How tech means jobs ahead for kids with cognitive disabilities

Individuals with intellectual disabilities have it particularly rough when it comes to getting hired. Here's how some are addressing the problem.

Marguerite Reardon Former senior reporter
Marguerite Reardon started as a CNET News reporter in 2004, covering cellphone services, broadband, citywide Wi-Fi, the Net neutrality debate and the consolidation of the phone companies.
Marguerite Reardon
6 min read
CNET/Marguerite Reardon

This is part of CNET's "Tech Enabled" series about the role technology plays in helping the disability community.

As a special education teacher at a public high school in Philadelphia, Michele McKeone prepared students with autism for life after graduation. But she quickly discovered a glaring hole in the curriculum: a complete lack of digital literacy.

When the US Bureau of Labor Statistics estimates that more than half of all jobs require some degree of technology skills, that's a problem. McKeone feared her students were destined for menial, low-wage positions, if they could get any jobs at all.

McKeone saw an opportunity to use technology and project-based learning as a way to teach important technical skills, as well as foster the ability to think critically, solve problems and live independently.


Michele McKeone, a former special education teacher and founder of the educational software startup Digitability, works with a student in an autism support class in Philadelphia to help teach him digital skills.

Marguerite Reardon/CNET

She quit her job last year to focus on her startup, Digitability, developer of an online curriculum that teaches those technical skills. Initially, it was called Autism Expressed, but she changed the name after expanding the program to kids with other cognitive disabilities. Her program, which has won several technology contests, is being used throughout the Philadelphia School District, where she used to work, and in schools in several other states, including in New Jersey and California.

Her program is just one way individuals and companies are working to give people with cognitive disabilities a better shot at succeeding in the workplace with higher-skill jobs. Efforts range from promoting more technology education to companies and employers expanding how they look for talent. They help to dispel the misperception that individuals with intellectual disabilities aren't suited to be in tech.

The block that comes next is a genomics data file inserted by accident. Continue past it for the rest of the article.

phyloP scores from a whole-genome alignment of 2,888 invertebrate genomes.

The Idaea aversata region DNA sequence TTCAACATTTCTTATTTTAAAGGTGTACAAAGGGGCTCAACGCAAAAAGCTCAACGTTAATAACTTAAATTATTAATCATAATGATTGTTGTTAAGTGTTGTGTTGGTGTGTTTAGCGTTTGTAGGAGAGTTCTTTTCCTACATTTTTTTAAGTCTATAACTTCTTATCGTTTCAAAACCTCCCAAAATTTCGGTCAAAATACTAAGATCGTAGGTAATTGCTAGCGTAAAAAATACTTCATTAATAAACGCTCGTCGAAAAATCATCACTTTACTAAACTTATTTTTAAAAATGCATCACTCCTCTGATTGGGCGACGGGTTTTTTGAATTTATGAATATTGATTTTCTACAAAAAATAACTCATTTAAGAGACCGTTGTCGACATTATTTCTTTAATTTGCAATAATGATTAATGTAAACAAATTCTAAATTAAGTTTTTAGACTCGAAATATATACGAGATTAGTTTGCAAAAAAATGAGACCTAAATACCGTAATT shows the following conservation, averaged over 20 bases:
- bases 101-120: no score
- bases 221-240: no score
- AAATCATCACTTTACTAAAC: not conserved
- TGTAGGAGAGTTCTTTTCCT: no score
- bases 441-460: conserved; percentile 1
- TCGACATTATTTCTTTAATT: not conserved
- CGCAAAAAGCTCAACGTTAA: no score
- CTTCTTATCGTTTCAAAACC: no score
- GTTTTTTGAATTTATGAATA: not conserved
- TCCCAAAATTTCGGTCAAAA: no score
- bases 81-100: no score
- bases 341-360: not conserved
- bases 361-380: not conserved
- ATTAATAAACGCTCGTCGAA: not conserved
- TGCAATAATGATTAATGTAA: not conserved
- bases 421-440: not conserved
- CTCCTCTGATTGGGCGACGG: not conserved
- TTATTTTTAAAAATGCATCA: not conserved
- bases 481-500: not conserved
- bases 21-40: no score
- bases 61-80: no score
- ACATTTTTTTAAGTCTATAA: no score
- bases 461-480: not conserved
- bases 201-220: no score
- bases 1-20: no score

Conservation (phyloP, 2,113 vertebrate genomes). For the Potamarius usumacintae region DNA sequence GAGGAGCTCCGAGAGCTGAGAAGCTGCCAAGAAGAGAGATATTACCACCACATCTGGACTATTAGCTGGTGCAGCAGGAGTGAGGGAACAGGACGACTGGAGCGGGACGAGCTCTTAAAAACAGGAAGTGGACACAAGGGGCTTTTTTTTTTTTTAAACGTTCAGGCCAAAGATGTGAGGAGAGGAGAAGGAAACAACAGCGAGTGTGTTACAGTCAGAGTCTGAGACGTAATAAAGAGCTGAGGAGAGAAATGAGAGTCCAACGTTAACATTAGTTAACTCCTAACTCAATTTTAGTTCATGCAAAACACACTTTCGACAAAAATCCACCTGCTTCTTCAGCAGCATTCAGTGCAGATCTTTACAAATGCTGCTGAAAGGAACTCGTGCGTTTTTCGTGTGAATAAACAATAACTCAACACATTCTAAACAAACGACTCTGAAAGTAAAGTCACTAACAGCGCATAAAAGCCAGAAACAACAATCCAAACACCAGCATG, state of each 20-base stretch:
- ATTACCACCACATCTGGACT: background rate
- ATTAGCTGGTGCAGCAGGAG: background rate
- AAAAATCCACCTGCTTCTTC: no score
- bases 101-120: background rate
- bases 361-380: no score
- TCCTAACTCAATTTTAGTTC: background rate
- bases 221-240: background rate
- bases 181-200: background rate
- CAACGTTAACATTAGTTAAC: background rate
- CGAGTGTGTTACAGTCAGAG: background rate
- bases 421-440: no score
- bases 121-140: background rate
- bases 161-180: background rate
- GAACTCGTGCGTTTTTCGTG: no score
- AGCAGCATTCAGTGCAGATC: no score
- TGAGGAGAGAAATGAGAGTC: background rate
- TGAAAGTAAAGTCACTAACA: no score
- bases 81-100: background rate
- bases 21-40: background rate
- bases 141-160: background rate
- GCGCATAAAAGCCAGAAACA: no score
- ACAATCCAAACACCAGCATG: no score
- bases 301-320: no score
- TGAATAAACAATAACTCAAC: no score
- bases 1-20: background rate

These initiatives address a real problem. The unemployment rate for all people with disabilities is nearly twice the rate of people without disabilities, according to the US Labor Department. People with cognitive or developmental differences, such as autism or Down syndrome, are even worse off.

"Most of us want a meaningful job, and people with intellectual disabilities are no different," said Gary Siperstein, director of the Center for Social Development and Education at the University of Massachusetts Boston. "But in spite of tens of millions of dollars spent on programs for better outcomes for people with intellectual disabilities, the needle hasn't moved much."

There's reason to be optimistic. The Workforce Innovation and Opportunity Act of 2014 requires schools and state vocational rehabilitation agencies to provide transition services to students with disabilities to help them find "meaningful work." Agencies must allocate at least 15 percent of their federal funding toward such transition efforts. This push from the feds could help spur more schools to think about including digital and computer skills in their curriculum and transition plans for students with disabilities.

Getting tech in their hands

McKeone is both a pioneer and an evangelist when it comes to getting technology in the hands of children with cognitive disabilities. While schools often see the value of providing technology as a way to assist students with disabilities, it's been a harder sell convincing them that people with cognitive impairments should learn skills like web page development and coding.

Even learning how to use the most basic online apps can have a huge impact on people with cognitive differences. For instance, Google Calendar is the mobile equivalent of the wall calendar that many students in special education use to stay on task.

Digital media lets many students showcase their skills in a way that may not be apparent in traditional assessments.

"I just wanted to teach them everything I learned in art school," McKeone said. "We live in this world where everything is digital and they should be able to participate in that."

The program, designed for middle and high school students, includes 250 separate lessons that use research-based approaches for breaking down concepts and teaching skills in explicit steps. The lessons offer short videos with animation to introduce no more than a couple of concepts at a time. Students are continually asked to demonstrate their knowledge and are rewarded with virtual badges.